Excellent article. High priced acquisitions rarely play out and reserves don't equal earnings power. i heard all these same arguments from groupies of the aggregates industry. Vulcan Materials and Martin Marietta have struggled despite vast reserves and difficulties in permitting new properties. Caution is in order when pricing gets extended.
A couple of thoughts in response to comments:
The Gabelli manager that shorted PWER, according to articles, manges only $40MM! That isn't a 1st stringer. I hope he didn't put his trades on near his announcement date, because the easy money had been made already.
While obviously not as important as knowing how the sales channel is going, it is antedotaly reassurring that PWER has 4 pages of professional job openings on their Careers page. If sales don't materialize, they may have found a use for some of their $200MM of cash as they don't appear to frozen by potential tariff changes and resultant impact on demand.
My suggestion is if you believe in managements ability, buy some more as the share price is a bargain. If you are overly critical of the company's leadership, why would you stick around and risk further deterioration?
All investors in downward spiraling stocks, myself included, clamor for announcements from management that will act like a magic bullet and send the share price upward. But shouldn't really be management's focus. I'd much rather the CEO concentrate on working thru any inventory glut, actually penetrate the US and China markets, continue to stay one step ahead of the competition technically. We're paying him, and his team, to build a great company, not to have a smoothly functioning stock price. So, it would be nice if something consoling came out of HQ, but I really want them focused on running the company. My leaps have an end date, but the other shares will benefit most if this company performs best for years.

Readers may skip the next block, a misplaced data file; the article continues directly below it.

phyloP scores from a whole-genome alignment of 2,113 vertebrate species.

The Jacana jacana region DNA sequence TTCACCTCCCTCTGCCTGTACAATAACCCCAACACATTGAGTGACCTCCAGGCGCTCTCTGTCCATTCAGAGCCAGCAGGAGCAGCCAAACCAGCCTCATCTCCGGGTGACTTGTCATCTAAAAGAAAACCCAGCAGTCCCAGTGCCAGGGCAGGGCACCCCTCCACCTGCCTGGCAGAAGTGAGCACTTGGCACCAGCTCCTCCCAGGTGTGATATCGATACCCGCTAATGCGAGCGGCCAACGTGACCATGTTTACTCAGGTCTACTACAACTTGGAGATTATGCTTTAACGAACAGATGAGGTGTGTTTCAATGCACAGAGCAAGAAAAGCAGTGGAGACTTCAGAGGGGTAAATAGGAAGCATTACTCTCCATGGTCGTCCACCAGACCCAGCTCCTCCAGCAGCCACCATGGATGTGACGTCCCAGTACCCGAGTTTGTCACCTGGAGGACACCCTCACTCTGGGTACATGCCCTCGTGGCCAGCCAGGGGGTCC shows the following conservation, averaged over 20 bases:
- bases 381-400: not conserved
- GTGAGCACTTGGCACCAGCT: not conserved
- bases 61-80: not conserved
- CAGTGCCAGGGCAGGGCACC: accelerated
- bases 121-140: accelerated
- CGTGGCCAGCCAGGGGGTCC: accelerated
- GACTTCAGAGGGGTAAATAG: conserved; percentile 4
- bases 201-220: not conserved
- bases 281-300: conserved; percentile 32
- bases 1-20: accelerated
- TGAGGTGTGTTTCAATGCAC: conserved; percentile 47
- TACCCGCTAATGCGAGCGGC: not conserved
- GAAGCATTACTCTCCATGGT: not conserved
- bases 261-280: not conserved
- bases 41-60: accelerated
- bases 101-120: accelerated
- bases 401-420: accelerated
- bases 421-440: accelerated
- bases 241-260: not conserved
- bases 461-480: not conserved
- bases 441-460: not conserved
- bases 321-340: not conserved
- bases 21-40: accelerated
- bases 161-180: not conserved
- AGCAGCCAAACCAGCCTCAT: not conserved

Your 30 years of industry experience trumps my level of aggregates knowledge, but I still think the Baker's did a great job of selling and James a poor job of buying. 20 years after the Fl Rock acquisition that purchase may be celebrated as brilliant, but most VMC shareholders over the past several years probably aren't happy. The unfortunate thing is that many sold and won't be around for the benefits.
Neal, this past year VMC lost 100MM and paid out about 120MM in dividends. They have two tranches of long term debt on which they are paying over 10% interest! I can't comprehend why they are paying ANY dividend. Another questionable management issue. They already have too much debt, they don't need any more and a basic way to reduce debt is don't pay it out.
MLM had a long time ceo that was always unloading boat loads of stock at the peak, but he ran a good company. I just thought that was a sign that he suspected that the market had gotten ahead of what was sustainable. Basically due to that I rode a short position nicely in the downturn. The old guy retire and I don't have an opinion on his replacement, but they have remained with a better balance sheet and operating results than vulcan. They're smaller, but still have a large geographic reach. If I were to buy, I'd prefer MLM.
Successful businesses, besides good products, have excellent management. Management can either enhance the brand or reposition the company. I'm not impressed by the guys running VMC, nor Cemex for that matter. I have no doubt that building will return and aggregates companies will do well as they are almost monopolies due to permitting issues and freight concerns.
If I were to buy one today I'd purchase MLM; better management same industry and still plenty of scale. But these aggregates operators were just an example. There are many copper, gold, silver, moly, iron ore, ree, and energy companies that are selling at near all time highs because they are riding high commodity prices and it doesn't look like it will end. But those prices are prompting many new projects and that will increase supply and when the world economy next stalls they will see a severe industry downturn, like aggregates. My suggestion is that one should own those types of miners that are avoiding big acquisitions and serious increases in debt.